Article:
New figures on U.S. music sales from Nielsen SoundScan show the music industry is still facing declining revenue, as sales of traditional music CDs declined 19.3 percent during the first half of 2007 to 205.7 million units. Digital music sales, however, continue to see strong growth, with digital music sales increasing 50 percent during the first half of 2007, compared to the first half of 2006. However, the revenue from growing digital sales isn’t enough to offset the losses from declining CD sales.
During the first half of 2007, SoundScan reports that U.S. consumers purchased 417.3 million digital music tracks. Sales of digital albums were also up 60 percent to 23.5 million units.
That digital music sales are eroding traditional album sales isn’t any great surprise: the a la carte purchase models offered by most online music services encourage users to purchase only the single tracks they want, rather than taking a chance with an entire album. In traditional CD format, individual singles never developed much of a market, but in the online world, singles are the dominant form of music sales. Nonetheless, it’s interesting that digital album sales managed to rise so significantly during the first half of 2007: the increase may be attributable to an ever-growing number of digital music buyers (some of whom will buy entire albums), and promotional efforts from labels and online music services to promote the purchase of entire albums.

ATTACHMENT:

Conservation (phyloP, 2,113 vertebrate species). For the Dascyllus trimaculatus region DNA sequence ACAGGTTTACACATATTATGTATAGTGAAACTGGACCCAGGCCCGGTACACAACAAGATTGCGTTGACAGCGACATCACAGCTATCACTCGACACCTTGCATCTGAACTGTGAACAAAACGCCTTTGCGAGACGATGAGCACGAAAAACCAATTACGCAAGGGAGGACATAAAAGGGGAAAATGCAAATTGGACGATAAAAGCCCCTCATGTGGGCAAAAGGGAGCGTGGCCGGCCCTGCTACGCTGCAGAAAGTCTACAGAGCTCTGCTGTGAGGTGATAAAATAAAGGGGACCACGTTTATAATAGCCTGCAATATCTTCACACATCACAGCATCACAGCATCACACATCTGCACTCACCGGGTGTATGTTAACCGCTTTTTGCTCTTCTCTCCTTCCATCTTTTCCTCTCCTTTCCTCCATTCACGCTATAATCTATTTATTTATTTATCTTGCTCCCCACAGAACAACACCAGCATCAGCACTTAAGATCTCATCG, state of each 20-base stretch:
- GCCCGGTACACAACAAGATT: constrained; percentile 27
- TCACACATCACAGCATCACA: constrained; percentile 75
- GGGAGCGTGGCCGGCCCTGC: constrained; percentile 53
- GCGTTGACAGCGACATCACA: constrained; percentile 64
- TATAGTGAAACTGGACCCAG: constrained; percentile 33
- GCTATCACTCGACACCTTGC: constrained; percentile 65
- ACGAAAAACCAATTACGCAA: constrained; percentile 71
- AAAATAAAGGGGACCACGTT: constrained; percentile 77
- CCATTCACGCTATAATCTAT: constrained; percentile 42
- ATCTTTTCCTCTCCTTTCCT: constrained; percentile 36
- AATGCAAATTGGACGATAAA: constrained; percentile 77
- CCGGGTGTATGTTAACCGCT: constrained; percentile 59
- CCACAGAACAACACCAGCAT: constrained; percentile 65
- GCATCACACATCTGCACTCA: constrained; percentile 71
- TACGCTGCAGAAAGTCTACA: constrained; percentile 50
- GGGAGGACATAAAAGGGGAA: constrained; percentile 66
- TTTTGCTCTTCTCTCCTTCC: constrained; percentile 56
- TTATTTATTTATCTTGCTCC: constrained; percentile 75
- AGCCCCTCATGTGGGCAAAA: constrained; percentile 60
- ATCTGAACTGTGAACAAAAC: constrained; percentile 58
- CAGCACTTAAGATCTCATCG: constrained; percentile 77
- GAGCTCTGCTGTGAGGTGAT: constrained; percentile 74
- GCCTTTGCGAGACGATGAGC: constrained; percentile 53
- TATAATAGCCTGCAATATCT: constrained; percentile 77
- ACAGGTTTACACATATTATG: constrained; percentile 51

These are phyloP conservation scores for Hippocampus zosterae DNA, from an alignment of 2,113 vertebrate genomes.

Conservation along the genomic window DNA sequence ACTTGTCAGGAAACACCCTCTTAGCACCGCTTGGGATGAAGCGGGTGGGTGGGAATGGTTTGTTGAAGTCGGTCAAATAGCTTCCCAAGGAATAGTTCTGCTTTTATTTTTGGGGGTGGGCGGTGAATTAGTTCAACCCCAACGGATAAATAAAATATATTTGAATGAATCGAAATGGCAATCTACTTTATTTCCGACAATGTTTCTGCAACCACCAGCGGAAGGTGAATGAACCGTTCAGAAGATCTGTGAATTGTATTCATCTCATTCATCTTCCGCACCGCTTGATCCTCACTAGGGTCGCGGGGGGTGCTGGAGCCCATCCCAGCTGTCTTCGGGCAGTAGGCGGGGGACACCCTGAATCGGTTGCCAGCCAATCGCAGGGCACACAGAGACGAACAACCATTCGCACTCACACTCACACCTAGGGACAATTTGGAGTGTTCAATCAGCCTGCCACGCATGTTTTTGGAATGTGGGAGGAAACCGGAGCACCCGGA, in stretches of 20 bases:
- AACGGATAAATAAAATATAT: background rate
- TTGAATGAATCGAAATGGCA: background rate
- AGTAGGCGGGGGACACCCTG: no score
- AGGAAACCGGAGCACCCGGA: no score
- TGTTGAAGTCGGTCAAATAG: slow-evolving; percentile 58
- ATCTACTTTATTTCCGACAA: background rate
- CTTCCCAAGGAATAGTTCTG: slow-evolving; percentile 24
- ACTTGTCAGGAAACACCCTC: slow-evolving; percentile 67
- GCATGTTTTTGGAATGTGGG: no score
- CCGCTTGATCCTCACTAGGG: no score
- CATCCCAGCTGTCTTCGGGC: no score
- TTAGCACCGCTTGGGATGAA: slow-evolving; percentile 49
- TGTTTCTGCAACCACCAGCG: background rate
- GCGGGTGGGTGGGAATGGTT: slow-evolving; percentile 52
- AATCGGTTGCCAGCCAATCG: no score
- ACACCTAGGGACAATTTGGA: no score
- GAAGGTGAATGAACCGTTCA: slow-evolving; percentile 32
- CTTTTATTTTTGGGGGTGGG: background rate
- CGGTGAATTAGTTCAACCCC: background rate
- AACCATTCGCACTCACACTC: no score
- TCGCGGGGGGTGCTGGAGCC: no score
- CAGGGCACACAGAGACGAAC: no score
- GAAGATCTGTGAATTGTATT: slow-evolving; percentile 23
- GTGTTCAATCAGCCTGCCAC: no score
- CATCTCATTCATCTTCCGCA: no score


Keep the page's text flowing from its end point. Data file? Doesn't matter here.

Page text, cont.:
The singles-oriented nature of the digital music business to date is one of the key reasons music distributors like Universal want to institute variable pricing on digital music services—especially Apple’s iTunes music store, which my most estimates controls about 70 percent of the digital music market. Record companies feel they could significantly increase their revenues from digital sales if they could charge a premium for “hot” tracks from contemporary artists—the sorts of tunes which live at the top of the pop, hip-hop, and R&B charts—while offering discount on back-catalog tracks in order to encourage sales to fans. Apple’s Steve Jobs has notoriously maintained that uniform pricing is key to consumers’ acceptance of digital music sales.
The music industry has also blamed declining revenue on digital piracy, claiming music consumers are downloading unauthorized copies of music from file sharing services and other sources rather than purchasing music from legal sources. Although there’s no doubt digital music piracy is a reality, its impact on overall music sales has been the subject of considerable debate—if nothing else, the music industry can take some heart that increased sales of legitimate digital tracks is an indication of consumers’ willingness to purchase digital music from legitimate sources.
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